“With the police, with (Johnson County Mental Health Center), with co-responders, we have systems in place that put us in the top four or five areas in the United States. So, we’re as prepared as we can be,” Sissom said.
Last fall, Albers helped form an advocacy group called JOCO United to call for more transparency between Johnson County police and the communities they serve, and better mental health services.
So far, the Overland Park Police Department has been pretty responsive to their demands. It added a web page on mental health services, and the Johnson County Police Academy nearly doubled mental health and de-escalation training hours for recruits.
Another demand was increased crisis intervention training. Right now just half of the nearly 250 officers are trained. According to Officer Justin Shepherd, police are always dealing with mental health issues.
“Every single day, every single shift,” he said.
Shepherd runs the crisis intervention or CIT program.
“It'd be great if we could make sure that those CIT officers would be the ones responding to every single call related to it, but it's not necessarily the case,” he said.
The training isn’t required, and it will remain that way. But, he said the entire department took 8 hours of mental health first aid training for five days straight in February 2018, just a few weeks after an officer shot and killed John Albers during a welfare check.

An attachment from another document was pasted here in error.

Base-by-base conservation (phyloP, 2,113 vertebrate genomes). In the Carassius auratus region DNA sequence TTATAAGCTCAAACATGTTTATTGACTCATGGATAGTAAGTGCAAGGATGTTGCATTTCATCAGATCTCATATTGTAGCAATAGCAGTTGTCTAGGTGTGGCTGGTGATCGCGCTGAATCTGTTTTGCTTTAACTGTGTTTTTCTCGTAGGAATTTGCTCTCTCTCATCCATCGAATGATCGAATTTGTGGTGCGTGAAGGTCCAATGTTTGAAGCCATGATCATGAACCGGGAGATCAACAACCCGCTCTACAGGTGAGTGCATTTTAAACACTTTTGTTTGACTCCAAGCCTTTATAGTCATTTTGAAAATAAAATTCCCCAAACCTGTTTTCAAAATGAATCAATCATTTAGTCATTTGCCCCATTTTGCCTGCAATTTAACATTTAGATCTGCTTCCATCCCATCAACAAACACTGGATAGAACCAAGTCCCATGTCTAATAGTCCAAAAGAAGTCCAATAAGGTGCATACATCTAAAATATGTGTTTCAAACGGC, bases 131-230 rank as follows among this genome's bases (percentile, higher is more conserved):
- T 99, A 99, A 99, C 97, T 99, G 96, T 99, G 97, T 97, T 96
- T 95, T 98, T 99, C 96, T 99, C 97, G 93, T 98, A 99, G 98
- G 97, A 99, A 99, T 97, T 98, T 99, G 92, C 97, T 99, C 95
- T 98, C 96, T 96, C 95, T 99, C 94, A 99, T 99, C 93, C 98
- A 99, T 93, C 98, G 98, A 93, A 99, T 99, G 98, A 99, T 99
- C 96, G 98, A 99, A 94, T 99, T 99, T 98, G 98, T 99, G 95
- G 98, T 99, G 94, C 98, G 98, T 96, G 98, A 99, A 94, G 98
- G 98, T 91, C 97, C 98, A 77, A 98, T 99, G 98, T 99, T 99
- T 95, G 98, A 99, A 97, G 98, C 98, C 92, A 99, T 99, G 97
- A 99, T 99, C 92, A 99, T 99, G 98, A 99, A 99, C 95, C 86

Shepherd declined to comment on Albers’ death. But, he said, in general, there’s no question that CIT training helps officers respond properly.
“The greatest misstep would just be not being able to identify the potential to help in that incident,” Shepherd said.
Up for debate
There’s one demand that’s still up for debate, one that Donchez has declined to comment on — a public safety community advisory board. It wouldn’t govern the police, but it would make recommendations and gain insight into policing practices.
In September, the Overland Park Public Safety Committee held a meeting dedicated to mental health, and members of JOCO United asked for a community advisory board.